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Require age-adjusted earnings reports

Marketplace Staff Dec 19, 2006

KAI RYSSDAL: It’s not easy running an airline. Back in 2003, when Continental was losing its shirt, CEO Gordon Bethune got sick and tired of hearing about profitable upstarts like JetBlue. So Bethune had his accountants do the books again with one key change. Assuming Continental had, like JetBlue, a much younger workforce, with much lower health and pension costs. Bethune did it just for fun. But the experiment got commentator Matt Miller thinking.


MATT MILLER: When Continental re-ran those numbers, presto, earnings went from a $400 million loss to a $400 million profit. Now, Gordon Bethune cooked up what I call “age-adjusted earnings” to fend off attacks on Continental. But there’s something to the idea.

These days, the drag on corporations of decent healthcare and pension coverage for an aging American workforce is real. But the idea that a firm’s success could depend so much on the youth of its workers is also crazy.

A sane nation would look at how to separate business performance from some social sense of what makes for decent health and pension coverage for every citizen.

It’s time to update America’s social contract to fit the realities of a global age.

A small but powerful way to get business engaged in this conversation now, before the next presidential election, would be for the Democratic Congress to make “age-adjusted earnings” a new rule for public companies.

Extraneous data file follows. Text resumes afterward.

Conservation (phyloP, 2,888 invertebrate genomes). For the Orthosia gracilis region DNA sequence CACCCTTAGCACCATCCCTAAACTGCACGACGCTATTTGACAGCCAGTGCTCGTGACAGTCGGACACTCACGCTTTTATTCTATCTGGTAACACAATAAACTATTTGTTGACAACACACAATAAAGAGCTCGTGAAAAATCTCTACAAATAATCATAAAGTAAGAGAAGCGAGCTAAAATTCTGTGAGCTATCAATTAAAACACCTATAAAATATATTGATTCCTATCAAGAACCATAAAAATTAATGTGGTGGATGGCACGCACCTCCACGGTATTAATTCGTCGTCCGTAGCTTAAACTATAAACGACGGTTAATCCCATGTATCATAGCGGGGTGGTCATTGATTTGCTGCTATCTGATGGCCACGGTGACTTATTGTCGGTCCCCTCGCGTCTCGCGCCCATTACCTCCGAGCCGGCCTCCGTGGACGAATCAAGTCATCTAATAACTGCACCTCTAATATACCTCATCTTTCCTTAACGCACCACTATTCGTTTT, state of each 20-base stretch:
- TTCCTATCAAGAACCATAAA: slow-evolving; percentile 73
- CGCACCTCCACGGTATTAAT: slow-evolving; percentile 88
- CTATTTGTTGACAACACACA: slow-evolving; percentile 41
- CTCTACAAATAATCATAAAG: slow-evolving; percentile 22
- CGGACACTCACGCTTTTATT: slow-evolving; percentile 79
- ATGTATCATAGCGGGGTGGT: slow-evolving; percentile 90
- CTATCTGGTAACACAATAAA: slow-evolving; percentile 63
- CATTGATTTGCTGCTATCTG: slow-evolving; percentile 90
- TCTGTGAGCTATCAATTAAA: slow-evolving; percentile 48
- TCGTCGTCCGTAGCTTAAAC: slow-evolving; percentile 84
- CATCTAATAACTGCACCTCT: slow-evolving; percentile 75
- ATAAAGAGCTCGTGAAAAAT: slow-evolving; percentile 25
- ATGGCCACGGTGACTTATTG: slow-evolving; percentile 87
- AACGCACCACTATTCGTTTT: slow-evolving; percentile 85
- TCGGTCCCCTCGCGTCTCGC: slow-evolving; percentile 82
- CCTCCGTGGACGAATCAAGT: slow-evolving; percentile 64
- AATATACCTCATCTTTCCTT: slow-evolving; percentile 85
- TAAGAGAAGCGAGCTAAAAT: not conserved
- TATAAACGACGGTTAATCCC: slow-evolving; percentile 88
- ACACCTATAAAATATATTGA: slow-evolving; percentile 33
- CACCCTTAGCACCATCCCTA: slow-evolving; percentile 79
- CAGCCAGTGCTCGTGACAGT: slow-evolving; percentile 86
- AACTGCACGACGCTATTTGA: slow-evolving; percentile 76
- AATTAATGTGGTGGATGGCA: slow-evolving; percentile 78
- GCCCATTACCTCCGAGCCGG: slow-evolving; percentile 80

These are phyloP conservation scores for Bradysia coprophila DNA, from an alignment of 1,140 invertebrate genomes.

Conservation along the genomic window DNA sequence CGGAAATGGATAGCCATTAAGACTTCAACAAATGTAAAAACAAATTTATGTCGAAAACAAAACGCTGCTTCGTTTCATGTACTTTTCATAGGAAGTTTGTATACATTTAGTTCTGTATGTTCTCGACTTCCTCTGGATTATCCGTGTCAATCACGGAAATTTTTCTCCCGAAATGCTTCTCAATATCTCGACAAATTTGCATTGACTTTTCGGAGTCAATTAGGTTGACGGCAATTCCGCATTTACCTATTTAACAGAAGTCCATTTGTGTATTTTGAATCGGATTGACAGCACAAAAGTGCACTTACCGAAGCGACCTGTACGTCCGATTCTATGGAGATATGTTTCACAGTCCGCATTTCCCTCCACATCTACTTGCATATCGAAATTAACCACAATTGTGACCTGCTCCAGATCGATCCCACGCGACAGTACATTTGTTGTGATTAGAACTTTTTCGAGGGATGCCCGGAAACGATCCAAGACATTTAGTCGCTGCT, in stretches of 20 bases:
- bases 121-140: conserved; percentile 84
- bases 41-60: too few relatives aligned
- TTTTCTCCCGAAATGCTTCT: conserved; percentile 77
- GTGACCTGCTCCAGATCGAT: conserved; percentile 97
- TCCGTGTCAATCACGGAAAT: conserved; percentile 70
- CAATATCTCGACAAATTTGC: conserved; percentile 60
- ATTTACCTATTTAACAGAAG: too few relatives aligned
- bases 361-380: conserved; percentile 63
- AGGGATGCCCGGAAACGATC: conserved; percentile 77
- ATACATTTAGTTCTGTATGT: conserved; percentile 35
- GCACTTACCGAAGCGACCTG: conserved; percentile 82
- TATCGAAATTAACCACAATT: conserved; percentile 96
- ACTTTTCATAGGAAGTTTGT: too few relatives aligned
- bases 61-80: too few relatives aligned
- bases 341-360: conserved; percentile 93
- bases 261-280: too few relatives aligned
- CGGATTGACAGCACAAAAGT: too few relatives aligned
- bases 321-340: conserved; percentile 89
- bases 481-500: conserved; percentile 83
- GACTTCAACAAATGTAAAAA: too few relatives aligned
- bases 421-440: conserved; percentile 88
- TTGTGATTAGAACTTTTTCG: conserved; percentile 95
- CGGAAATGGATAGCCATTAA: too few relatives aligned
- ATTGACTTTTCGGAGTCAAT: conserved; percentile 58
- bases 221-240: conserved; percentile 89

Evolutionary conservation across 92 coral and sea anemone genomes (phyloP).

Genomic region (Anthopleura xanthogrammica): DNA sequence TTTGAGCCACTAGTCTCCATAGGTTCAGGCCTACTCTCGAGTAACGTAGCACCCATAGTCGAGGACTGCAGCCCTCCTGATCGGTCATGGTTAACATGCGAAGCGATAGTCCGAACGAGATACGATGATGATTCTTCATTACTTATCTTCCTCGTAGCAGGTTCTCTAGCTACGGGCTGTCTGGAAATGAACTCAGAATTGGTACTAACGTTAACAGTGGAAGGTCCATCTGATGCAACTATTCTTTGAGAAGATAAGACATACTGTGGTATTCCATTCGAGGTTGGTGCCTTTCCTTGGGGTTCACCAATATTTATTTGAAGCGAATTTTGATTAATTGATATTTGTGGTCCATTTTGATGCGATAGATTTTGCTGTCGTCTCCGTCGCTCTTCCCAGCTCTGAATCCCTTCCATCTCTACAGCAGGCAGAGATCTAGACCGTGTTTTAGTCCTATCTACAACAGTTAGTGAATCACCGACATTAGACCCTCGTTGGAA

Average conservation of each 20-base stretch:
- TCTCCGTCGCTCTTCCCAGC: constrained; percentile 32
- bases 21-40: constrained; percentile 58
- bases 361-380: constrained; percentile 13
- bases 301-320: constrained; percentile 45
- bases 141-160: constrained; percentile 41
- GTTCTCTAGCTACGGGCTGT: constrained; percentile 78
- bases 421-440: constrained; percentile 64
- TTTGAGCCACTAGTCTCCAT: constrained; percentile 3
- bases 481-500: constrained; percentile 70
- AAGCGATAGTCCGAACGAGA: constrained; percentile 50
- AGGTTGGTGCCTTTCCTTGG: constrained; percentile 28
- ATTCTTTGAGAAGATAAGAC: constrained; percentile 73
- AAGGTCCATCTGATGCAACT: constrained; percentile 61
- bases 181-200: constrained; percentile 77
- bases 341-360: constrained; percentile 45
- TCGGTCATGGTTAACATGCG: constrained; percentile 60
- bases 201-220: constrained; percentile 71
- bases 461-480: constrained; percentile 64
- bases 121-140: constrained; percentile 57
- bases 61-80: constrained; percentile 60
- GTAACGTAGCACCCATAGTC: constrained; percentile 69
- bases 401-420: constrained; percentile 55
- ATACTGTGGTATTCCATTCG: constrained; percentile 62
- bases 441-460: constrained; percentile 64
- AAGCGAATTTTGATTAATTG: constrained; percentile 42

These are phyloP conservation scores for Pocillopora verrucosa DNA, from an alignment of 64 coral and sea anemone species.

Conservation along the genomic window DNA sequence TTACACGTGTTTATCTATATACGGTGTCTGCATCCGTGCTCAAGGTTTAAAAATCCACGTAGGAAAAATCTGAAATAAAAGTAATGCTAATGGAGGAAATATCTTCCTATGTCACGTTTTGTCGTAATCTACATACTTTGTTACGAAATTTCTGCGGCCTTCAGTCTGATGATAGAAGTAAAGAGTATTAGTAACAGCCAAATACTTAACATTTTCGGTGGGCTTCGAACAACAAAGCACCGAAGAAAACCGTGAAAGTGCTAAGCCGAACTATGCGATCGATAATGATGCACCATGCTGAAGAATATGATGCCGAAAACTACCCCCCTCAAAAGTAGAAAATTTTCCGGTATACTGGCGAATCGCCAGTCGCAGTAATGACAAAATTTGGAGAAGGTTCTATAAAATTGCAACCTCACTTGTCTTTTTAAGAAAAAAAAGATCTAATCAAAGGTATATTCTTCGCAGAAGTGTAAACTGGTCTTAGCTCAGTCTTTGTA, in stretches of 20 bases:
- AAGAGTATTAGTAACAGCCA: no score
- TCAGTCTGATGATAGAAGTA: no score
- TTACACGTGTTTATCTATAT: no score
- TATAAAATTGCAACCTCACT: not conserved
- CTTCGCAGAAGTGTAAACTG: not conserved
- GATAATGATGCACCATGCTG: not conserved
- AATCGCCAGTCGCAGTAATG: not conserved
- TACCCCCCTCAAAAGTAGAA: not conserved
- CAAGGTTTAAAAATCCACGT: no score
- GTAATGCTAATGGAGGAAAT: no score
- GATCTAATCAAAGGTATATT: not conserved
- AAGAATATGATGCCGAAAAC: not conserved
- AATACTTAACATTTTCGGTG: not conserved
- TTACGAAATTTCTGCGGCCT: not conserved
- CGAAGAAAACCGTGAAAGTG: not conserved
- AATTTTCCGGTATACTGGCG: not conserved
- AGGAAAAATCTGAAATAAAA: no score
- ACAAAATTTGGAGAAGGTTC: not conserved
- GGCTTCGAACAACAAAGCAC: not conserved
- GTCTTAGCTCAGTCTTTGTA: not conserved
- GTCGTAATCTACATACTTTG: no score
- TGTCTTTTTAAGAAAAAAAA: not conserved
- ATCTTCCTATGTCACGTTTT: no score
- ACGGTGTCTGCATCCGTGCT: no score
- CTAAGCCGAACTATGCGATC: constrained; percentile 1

In addition to the usual earnings reports, they’d require firms to issue a separate income statement that shows what earnings would be if the company had, say, average-aged workers.

Imagine if TV anchors were saying things like “Today, search giant Google reported fourth-quarter earnings of $600 million — though on an age-adjusted basis it was $150 million less.”

The idea is to create a drumbeat that makes every quarterly report a reminder of how nuts it is to tie things like health care to employment — which helps explain why 46 million of our neighbors have no coverage at all.

Not everyone will cheer the alternative, which is a bigger role for government-benefit financing that prolonged exposure to age-adjusted earnings will surely promote.

But let’s face it: business’ knee-jerk, anti-government attitude needs to go the way of the defined-benefit plan if we’re to provide the security workers deserve while cutting the cost of doing business. Who else is going to pick up the tab?

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